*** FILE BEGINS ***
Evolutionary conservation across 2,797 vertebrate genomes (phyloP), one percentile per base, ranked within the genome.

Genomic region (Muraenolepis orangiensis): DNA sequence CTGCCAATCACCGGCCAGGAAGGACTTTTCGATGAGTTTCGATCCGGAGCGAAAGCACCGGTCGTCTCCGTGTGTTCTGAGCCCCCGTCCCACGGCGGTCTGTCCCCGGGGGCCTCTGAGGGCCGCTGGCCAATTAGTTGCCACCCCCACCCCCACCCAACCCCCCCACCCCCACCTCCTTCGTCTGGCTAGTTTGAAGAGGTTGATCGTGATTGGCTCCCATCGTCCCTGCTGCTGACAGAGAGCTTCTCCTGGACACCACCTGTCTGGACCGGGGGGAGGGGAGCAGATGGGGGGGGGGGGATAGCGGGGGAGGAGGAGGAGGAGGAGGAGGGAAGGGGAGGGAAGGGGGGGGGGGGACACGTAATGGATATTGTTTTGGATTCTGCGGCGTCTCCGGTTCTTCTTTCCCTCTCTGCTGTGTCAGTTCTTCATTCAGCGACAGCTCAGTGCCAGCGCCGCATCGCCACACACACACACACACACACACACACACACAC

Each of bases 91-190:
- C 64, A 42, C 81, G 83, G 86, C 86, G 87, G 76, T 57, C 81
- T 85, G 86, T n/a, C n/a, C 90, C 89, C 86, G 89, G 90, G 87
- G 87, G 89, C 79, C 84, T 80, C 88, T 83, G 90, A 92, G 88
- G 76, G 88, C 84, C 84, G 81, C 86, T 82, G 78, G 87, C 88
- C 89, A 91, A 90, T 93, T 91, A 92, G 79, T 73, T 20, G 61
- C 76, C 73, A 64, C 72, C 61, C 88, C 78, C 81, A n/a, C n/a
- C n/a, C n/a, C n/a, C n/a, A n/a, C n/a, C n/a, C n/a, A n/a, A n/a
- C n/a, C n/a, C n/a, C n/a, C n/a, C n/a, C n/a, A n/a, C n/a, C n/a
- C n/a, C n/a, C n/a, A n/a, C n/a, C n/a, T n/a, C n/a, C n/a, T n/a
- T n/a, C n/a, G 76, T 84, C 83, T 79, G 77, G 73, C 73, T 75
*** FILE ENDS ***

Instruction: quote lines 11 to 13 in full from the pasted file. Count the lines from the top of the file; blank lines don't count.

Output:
- C n/a, C n/a, C n/a, C n/a, C n/a, C n/a, C n/a, A n/a, C n/a, C n/a
- C n/a, C n/a, C n/a, A n/a, C n/a, C n/a, T n/a, C n/a, C n/a, T n/a
- T n/a, C n/a, G 76, T 84, C 83, T 79, G 77, G 73, C 73, T 75